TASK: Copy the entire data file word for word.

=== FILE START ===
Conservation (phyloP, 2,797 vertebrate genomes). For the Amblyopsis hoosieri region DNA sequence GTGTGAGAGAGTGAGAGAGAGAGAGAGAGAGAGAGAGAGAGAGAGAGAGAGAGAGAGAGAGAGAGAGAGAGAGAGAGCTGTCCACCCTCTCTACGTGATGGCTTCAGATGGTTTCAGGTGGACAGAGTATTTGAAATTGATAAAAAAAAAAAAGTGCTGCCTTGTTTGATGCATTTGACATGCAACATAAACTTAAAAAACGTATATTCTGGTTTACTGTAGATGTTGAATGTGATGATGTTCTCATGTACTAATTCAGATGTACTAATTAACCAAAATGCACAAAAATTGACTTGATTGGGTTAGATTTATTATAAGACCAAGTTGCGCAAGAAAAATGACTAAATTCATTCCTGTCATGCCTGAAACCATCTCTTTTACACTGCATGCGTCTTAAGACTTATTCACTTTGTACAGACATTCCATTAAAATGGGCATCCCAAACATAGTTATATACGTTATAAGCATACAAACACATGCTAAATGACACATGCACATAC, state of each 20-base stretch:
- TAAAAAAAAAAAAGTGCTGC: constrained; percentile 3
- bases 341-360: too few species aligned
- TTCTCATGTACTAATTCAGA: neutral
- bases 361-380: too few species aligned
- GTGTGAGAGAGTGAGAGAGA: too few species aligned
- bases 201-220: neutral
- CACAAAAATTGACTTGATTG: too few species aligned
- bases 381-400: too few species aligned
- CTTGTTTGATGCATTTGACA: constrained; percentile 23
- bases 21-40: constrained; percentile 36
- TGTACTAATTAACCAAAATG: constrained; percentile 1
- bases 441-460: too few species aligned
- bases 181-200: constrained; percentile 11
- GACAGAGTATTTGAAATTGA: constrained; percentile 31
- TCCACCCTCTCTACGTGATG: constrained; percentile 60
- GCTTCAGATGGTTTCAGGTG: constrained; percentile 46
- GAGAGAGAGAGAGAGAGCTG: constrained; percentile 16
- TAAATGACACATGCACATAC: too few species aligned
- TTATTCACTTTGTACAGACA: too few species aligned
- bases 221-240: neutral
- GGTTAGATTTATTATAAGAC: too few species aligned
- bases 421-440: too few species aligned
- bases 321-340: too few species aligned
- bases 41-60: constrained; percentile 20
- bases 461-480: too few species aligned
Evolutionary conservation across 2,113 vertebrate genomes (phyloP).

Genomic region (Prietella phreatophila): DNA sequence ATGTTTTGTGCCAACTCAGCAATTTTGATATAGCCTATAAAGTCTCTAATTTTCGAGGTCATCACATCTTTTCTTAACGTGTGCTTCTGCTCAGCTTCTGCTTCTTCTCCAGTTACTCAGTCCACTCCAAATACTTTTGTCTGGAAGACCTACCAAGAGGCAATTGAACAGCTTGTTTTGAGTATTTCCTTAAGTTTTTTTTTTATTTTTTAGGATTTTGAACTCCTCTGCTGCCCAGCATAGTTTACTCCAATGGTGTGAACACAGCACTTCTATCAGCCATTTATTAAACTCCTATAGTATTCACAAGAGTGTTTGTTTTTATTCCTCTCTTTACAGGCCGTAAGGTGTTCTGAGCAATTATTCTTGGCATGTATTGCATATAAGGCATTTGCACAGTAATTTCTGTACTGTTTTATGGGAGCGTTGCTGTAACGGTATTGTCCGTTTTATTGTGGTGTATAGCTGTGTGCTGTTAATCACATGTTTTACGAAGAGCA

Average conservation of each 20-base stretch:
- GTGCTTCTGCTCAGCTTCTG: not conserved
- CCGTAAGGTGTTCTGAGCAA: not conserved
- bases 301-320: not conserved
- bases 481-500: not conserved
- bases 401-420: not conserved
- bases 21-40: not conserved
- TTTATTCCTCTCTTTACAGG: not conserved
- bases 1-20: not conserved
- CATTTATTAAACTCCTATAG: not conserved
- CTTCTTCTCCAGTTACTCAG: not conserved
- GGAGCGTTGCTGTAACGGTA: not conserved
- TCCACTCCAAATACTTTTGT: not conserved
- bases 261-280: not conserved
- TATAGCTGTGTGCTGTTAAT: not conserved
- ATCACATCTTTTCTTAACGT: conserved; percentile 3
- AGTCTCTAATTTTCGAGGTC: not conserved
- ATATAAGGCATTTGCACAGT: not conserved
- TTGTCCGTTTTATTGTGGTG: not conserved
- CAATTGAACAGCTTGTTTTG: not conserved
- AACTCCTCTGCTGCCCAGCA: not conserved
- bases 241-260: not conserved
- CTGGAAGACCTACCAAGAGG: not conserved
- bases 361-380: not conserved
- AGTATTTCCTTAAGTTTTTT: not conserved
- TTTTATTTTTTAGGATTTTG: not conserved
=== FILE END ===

Conservation (phyloP, 2,797 vertebrate genomes). For the Amblyopsis hoosieri region DNA sequence GTGTGAGAGAGTGAGAGAGAGAGAGAGAGAGAGAGAGAGAGAGAGAGAGAGAGAGAGAGAGAGAGAGAGAGAGAGAGCTGTCCACCCTCTCTACGTGATGGCTTCAGATGGTTTCAGGTGGACAGAGTATTTGAAATTGATAAAAAAAAAAAAGTGCTGCCTTGTTTGATGCATTTGACATGCAACATAAACTTAAAAAACGTATATTCTGGTTTACTGTAGATGTTGAATGTGATGATGTTCTCATGTACTAATTCAGATGTACTAATTAACCAAAATGCACAAAAATTGACTTGATTGGGTTAGATTTATTATAAGACCAAGTTGCGCAAGAAAAATGACTAAATTCATTCCTGTCATGCCTGAAACCATCTCTTTTACACTGCATGCGTCTTAAGACTTATTCACTTTGTACAGACATTCCATTAAAATGGGCATCCCAAACATAGTTATATACGTTATAAGCATACAAACACATGCTAAATGACACATGCACATAC, state of each 20-base stretch:
- TAAAAAAAAAAAAGTGCTGC: constrained; percentile 3
- bases 341-360: too few species aligned
- TTCTCATGTACTAATTCAGA: neutral
- bases 361-380: too few species aligned
- GTGTGAGAGAGTGAGAGAGA: too few species aligned
- bases 201-220: neutral
- CACAAAAATTGACTTGATTG: too few species aligned
- bases 381-400: too few species aligned
- CTTGTTTGATGCATTTGACA: constrained; percentile 23
- bases 21-40: constrained; percentile 36
- TGTACTAATTAACCAAAATG: constrained; percentile 1
- bases 441-460: too few species aligned
- bases 181-200: constrained; percentile 11
- GACAGAGTATTTGAAATTGA: constrained; percentile 31
- TCCACCCTCTCTACGTGATG: constrained; percentile 60
- GCTTCAGATGGTTTCAGGTG: constrained; percentile 46
- GAGAGAGAGAGAGAGAGCTG: constrained; percentile 16
- TAAATGACACATGCACATAC: too few species aligned
- TTATTCACTTTGTACAGACA: too few species aligned
- bases 221-240: neutral
- GGTTAGATTTATTATAAGAC: too few species aligned
- bases 421-440: too few species aligned
- bases 321-340: too few species aligned
- bases 41-60: constrained; percentile 20
- bases 461-480: too few species aligned
Evolutionary conservation across 2,113 vertebrate genomes (phyloP).

Genomic region (Prietella phreatophila): DNA sequence ATGTTTTGTGCCAACTCAGCAATTTTGATATAGCCTATAAAGTCTCTAATTTTCGAGGTCATCACATCTTTTCTTAACGTGTGCTTCTGCTCAGCTTCTGCTTCTTCTCCAGTTACTCAGTCCACTCCAAATACTTTTGTCTGGAAGACCTACCAAGAGGCAATTGAACAGCTTGTTTTGAGTATTTCCTTAAGTTTTTTTTTTATTTTTTAGGATTTTGAACTCCTCTGCTGCCCAGCATAGTTTACTCCAATGGTGTGAACACAGCACTTCTATCAGCCATTTATTAAACTCCTATAGTATTCACAAGAGTGTTTGTTTTTATTCCTCTCTTTACAGGCCGTAAGGTGTTCTGAGCAATTATTCTTGGCATGTATTGCATATAAGGCATTTGCACAGTAATTTCTGTACTGTTTTATGGGAGCGTTGCTGTAACGGTATTGTCCGTTTTATTGTGGTGTATAGCTGTGTGCTGTTAATCACATGTTTTACGAAGAGCA

Average conservation of each 20-base stretch:
- GTGCTTCTGCTCAGCTTCTG: not conserved
- CCGTAAGGTGTTCTGAGCAA: not conserved
- bases 301-320: not conserved
- bases 481-500: not conserved
- bases 401-420: not conserved
- bases 21-40: not conserved
- TTTATTCCTCTCTTTACAGG: not conserved
- bases 1-20: not conserved
- CATTTATTAAACTCCTATAG: not conserved
- CTTCTTCTCCAGTTACTCAG: not conserved
- GGAGCGTTGCTGTAACGGTA: not conserved
- TCCACTCCAAATACTTTTGT: not conserved
- bases 261-280: not conserved
- TATAGCTGTGTGCTGTTAAT: not conserved
- ATCACATCTTTTCTTAACGT: conserved; percentile 3
- AGTCTCTAATTTTCGAGGTC: not conserved
- ATATAAGGCATTTGCACAGT: not conserved
- TTGTCCGTTTTATTGTGGTG: not conserved
- CAATTGAACAGCTTGTTTTG: not conserved
- AACTCCTCTGCTGCCCAGCA: not conserved
- bases 241-260: not conserved
- CTGGAAGACCTACCAAGAGG: not conserved
- bases 361-380: not conserved
- AGTATTTCCTTAAGTTTTTT: not conserved
- TTTTATTTTTTAGGATTTTG: not conserved